Toronto G20: Eyewitness Report
Or, Riot 2010 Part Deux
Our last update offered an overview of what happened in Toronto during the anarchist actions against the G20 June 25–27. We’ve received the following blow-by-blow report from on the ground there, offering context and analysis from inside the riots that shook Canada’s largest city. Anarchists have fully emerged in North America as a force to be reckoned with following the events in Toronto, and it is important to understand how this came about. The black bloc has become a household name throughout the region, and we must use this exposure to our advantage by maintaining our visibility even in the face of repression. We must also look critically at the events of the weekend in order to make strategic advances toward our goal of completely dismantling the domination and hierarchy of the present world.
The June G20 meeting was announced for Toronto in December of 2009. While anarchists were already preparing for the G8 in Huntsville, the announcement that a major summit would be held in the downtown core of Canada’s largest city created a stir among anarchists, and generated significant momentum for counter-summit actions to take place in Toronto. To our knowledge, anarchists participated in three basic models of organizing against the G20. We will briefly outline these to offer context to those seeking to understand the successes and failures of the Toronto protests.
Some anarchists were involved in the Toronto Community Mobilization Network (TCMN), which was not an anarchist group and did not organize actions but sought only to provide infrastructure and coordination for the convergence in Toronto. Many anarchists, especially those based in Toronto, chose to put their efforts into this group rather than organize along explicitly anarchist lines. Southern Ontario Anarchist Resistance (SOAR) was born of the desire for an explicitly anarchist group to organize an action framework against the summit, creating a semi-public format that many anarchists and allies could plug into. They issued calls to action fairly early on and while they saw fierce divisions over tactics and strategy in the immediate lead-up to the G20, they maintained the public call for three explicitly anarchist actions during the weekend. Other anarchists organized informally through established networks of friends sharing affinity and agreements on tactics, and they made a public call for a demonstration against prisons on Sunday June 26, the last day of the G20 summit. Also significant is that many different groups in Montreal organized massive support for the convergence against the G20; this included a reforming of CLAC, which had originally existed to oppose the Summit of the Americas in Quebec City in 2001.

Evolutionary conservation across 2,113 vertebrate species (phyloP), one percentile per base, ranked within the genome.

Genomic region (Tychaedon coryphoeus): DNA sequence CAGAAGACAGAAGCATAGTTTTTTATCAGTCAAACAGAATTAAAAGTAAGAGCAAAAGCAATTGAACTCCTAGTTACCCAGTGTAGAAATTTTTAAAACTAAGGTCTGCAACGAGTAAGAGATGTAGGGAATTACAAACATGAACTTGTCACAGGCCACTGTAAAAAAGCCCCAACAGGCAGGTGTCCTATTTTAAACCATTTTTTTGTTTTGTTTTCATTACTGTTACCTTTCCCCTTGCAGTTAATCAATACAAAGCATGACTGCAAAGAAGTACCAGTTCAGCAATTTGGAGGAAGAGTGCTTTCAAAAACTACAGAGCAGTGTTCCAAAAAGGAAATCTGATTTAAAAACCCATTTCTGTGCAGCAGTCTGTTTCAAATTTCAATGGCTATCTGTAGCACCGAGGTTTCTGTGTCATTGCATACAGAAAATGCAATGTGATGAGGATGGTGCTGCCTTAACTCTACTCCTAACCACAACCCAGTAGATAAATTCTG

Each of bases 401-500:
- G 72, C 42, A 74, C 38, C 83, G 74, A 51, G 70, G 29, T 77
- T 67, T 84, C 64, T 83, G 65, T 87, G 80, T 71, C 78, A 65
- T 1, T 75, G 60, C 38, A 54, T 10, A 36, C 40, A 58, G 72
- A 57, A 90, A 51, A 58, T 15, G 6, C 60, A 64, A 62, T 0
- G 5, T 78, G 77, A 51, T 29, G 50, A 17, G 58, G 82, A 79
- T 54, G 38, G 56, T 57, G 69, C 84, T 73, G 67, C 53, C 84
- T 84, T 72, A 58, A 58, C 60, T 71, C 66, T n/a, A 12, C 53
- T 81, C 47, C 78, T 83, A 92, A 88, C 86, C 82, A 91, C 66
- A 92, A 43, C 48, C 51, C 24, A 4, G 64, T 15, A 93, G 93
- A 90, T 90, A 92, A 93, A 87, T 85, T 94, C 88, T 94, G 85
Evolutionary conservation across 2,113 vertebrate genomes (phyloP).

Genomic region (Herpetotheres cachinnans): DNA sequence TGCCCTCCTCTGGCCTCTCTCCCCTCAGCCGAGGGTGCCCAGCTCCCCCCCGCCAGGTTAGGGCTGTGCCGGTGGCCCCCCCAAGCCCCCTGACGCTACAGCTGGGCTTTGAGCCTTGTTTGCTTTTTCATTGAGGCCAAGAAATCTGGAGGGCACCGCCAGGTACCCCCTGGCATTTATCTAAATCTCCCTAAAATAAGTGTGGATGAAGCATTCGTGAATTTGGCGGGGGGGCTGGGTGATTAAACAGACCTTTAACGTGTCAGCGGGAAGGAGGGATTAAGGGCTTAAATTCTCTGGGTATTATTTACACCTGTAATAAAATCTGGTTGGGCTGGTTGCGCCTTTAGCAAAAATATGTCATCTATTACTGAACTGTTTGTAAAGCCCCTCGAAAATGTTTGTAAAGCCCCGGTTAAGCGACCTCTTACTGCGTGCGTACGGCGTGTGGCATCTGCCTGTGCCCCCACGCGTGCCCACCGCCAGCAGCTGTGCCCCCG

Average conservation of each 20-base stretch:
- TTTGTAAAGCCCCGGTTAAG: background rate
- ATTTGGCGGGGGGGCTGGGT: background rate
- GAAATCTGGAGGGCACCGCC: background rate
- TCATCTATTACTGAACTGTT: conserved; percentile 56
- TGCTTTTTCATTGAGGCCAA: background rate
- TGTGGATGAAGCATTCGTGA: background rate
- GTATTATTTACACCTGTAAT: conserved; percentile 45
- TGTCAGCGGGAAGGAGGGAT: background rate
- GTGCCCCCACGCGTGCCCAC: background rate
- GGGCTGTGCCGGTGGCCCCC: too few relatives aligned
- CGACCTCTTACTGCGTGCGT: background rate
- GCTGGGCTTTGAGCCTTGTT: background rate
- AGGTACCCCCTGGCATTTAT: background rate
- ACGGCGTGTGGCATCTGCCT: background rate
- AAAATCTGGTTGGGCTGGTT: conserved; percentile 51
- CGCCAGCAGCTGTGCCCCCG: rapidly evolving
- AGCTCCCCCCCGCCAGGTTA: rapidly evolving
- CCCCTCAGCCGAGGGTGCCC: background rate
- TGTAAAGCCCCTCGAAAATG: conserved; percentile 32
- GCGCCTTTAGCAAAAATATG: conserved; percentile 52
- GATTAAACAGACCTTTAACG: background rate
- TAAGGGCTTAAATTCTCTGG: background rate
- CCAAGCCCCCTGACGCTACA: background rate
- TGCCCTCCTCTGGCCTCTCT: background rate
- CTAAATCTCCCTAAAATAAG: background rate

There were other groups organizing against the G20, with which anarchists interacted in various ways. No One Is Illegal, a cross-Canada network working to end deportations and regularize non-status migrants, held a march and participated in much of the street action. The Ontario Coalition Against Poverty (OCAP) also organized for the summit, focusing on a march it called for Friday. The Canadian Labour Congress, a mainstream union coalition, organized the largest permitted march on Saturday. Various other protests occurred in the week leading up to the summit, including a queer action on Tuesday, a day of protest for climate justice on Wednesday, and a march in solidarity with Indigenous sovereignty on Thursday.
This is only a general overview of the different approaches anarchists took in Toronto, but perhaps it will help others understand how the Toronto actions compare to other convergences against global capitalism.
Friday June 25 : Quiet Before The Storm
The day before the G20 leaders arrived, No One Is Illegal and OCAP organized an unpermitted march.